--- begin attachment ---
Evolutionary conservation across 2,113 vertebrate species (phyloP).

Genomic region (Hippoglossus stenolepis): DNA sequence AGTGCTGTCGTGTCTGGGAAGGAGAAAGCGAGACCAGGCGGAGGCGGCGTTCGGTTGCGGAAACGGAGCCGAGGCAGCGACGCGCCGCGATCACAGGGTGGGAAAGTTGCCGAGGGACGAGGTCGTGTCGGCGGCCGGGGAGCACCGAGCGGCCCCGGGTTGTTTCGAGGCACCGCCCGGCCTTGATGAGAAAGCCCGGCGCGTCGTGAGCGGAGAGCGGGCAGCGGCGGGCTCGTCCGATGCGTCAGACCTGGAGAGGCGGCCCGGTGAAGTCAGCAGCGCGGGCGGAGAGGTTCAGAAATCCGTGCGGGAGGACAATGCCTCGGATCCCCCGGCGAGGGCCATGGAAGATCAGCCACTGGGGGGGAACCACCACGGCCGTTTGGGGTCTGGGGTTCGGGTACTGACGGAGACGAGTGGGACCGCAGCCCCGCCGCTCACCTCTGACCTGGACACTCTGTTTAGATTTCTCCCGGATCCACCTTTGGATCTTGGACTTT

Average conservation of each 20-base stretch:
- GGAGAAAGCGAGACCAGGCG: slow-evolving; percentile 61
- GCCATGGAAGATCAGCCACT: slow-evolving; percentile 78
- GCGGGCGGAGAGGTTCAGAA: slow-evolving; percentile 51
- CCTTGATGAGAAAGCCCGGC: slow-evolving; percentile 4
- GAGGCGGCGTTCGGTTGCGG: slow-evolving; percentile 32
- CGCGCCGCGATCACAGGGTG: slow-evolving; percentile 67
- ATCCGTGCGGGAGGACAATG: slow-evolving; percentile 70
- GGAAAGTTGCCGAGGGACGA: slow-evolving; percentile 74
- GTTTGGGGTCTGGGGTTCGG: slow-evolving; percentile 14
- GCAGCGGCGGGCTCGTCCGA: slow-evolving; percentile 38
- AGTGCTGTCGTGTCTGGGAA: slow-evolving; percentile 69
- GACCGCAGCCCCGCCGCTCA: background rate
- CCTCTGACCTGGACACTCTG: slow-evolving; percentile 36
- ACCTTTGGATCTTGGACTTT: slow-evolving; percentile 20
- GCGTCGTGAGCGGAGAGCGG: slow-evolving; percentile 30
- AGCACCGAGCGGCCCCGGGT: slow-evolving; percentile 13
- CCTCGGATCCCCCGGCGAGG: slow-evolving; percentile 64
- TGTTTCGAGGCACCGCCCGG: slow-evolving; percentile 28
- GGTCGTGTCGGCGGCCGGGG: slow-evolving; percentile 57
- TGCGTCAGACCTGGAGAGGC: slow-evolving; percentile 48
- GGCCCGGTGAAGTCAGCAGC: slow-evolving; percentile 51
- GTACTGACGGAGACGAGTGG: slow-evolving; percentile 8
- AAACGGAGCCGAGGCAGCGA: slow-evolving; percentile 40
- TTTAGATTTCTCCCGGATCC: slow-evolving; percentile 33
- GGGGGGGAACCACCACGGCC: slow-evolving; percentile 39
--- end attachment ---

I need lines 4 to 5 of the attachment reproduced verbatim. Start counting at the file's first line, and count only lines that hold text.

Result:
- GGAGAAAGCGAGACCAGGCG: slow-evolving; percentile 61
- GCCATGGAAGATCAGCCACT: slow-evolving; percentile 78